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Backyard Hop Growing

Lynn W-7C0sUkEntering my fourth year of growing backyard hops, I don’t consider myself an expert but I have produced healthy and happy mature hops (2015 yield: 8lbs of Cascade from one plant). When we started growing hops, I found that it was difficult to find a source with basic information hence, this piece (you’re welcome).  [Editor’s note: Rebecca Kneed at Left Fields has written a manual aimed more at commercial hop farming http://homebrewing.org/assets/images/PDF/HopsManual.pdf]

 

 Ordering

Order your rhizomes early (Feb/Mar) to ensure that you get your desired plants when they are ready for shipping (usually late April). Consider buying hop twine to support your bines as the twine will support 100lbs and mature plants are very heavy. One good wind storm and your precious hops could come tumbling down. Sources for ordering rhizomes in Canada include Hops Connect (BC), Left Fields/Crannóg Ales (BC), Prairie GEM Hops (MB), Clear Valley Hops (ON) and Four Horses (NS).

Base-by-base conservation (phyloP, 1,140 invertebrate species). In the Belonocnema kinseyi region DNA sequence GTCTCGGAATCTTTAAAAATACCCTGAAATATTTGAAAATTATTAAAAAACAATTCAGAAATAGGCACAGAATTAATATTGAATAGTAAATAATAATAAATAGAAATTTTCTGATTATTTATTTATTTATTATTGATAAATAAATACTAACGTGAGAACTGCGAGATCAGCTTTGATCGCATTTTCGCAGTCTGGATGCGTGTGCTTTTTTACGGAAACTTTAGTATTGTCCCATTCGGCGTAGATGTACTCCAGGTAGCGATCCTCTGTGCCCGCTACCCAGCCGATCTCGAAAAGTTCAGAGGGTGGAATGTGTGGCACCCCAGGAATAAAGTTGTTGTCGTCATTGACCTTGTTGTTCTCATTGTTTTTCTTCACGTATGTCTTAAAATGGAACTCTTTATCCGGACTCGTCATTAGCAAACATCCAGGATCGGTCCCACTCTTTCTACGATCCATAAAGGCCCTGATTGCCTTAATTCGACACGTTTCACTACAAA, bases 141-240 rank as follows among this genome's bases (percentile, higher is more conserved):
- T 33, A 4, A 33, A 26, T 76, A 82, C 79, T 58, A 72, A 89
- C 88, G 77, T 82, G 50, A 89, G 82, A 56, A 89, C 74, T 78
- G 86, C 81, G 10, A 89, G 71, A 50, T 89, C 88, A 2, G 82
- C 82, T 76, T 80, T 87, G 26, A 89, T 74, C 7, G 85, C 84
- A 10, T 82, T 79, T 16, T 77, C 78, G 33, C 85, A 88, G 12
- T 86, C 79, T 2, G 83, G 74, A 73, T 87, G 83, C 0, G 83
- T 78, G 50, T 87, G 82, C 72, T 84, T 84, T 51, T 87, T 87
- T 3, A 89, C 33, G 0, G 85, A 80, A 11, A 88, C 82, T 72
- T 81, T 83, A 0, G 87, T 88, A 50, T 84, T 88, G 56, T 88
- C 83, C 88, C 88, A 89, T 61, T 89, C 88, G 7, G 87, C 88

lynn2Planting

Depending on your region, your rhizomes should arrive in late April/early May. Planting isn’t onerous but you need to follow some key steps to give your rhizome(s) the best chance of survival such as:

  • Keep your rhizome moist until ready to plant;
  • Plant when there is no chance of frost;
  • Select a spot where there is a lot of sun – southern exposure is preferred by your hoppy little friends;
  • The planting area should have a trellis or hop twine secured for the climbing wonder to reach up to 25 feet;
  • Your hops can start growing vertically then move horizontally along your trellis/twine, if needed. We have our hop twine secured to the roof (20’) and they grew over 24’ last year;
  • Prepare the soil by digging a hole about 1 foot deep and 1 foot in diameter – fill the hole with fresh top soil, compost and peat moss;
  • Plant the rhizomes approximately five (5) feet apart to give the roots ample space to grow;
  • Plant your rhizome 1-2” deep horizontally with the root side down and bud(s) pointing up;
  • Water the area daily to keep the rhizome moist but not soaked;
  • Now wait patiently for about two weeks for your new baby to poke through!

 

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Lynn McIlwee

Lynn is an experienced beer event judge, hop grower and homebrewer. In her Hops Canary column, she writes about our beer related travel around the world, beer festivals, local beer events and other beer topics of interest.


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